|Date(s):||January 4, 1873 to June 4, 1873|
|Course:||“Rise And Fall of the Slave South,” University of Virginia|
Controlling both houses of the Legislature, the Democrats of the thirteenth legislature furthered the efforts of redeeming' the state from the Republicans. They would also be crucial in bringing the Texas state government back into the hands of the Democratic Party. Although the Republicans still retained a stronghold in the beginning of 1873 through the office of Governor Edmund J. Davis and the judiciary, the Democratic controlled legislature was able to reject all efforts of reconciliation and secure governmental power.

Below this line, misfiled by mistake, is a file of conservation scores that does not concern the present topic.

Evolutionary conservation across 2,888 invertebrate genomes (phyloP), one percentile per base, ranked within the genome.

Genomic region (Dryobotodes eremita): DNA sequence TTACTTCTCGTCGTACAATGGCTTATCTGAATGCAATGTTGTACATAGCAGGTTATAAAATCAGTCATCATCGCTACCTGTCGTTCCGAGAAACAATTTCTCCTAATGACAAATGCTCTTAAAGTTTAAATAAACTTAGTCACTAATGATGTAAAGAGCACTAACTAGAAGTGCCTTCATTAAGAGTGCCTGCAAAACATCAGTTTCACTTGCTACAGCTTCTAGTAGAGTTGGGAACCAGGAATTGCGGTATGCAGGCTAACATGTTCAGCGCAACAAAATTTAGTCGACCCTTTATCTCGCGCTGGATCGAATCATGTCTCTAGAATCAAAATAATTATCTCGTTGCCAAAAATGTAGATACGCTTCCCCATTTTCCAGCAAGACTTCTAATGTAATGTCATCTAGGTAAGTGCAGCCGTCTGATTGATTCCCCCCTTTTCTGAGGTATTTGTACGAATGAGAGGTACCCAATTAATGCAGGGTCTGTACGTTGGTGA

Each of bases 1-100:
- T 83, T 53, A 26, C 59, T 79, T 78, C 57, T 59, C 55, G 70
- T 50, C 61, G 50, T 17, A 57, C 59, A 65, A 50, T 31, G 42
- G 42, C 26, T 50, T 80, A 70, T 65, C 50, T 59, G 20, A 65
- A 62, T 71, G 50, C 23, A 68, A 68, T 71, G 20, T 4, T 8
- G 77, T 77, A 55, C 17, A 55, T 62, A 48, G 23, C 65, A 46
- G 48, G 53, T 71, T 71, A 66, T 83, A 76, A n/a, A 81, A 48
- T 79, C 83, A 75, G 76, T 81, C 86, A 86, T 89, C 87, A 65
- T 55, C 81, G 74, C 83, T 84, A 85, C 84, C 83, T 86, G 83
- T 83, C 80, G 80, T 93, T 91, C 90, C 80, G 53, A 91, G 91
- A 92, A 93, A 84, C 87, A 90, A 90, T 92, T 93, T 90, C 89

Over Davis's veto, the legislature repealed the state police act, limited his use of the militia, reduced the appointive powers of the governor's office, and passed a new public education law that decentralized the system and placed strict limits on the power of local boards to raise taxes for schools. They also called a one-day general election for state and local officials to be held in December of that year, which would, ultimately, mark the redemption of Texas as Democratic nominee Richard Coke was elected over incumbent Davis. Over the next decade, this new Democratic control allowed state and local leaders to systematically deprive blacks of the freedom to participate in the political process as well as pass segregation and Jim Crow laws.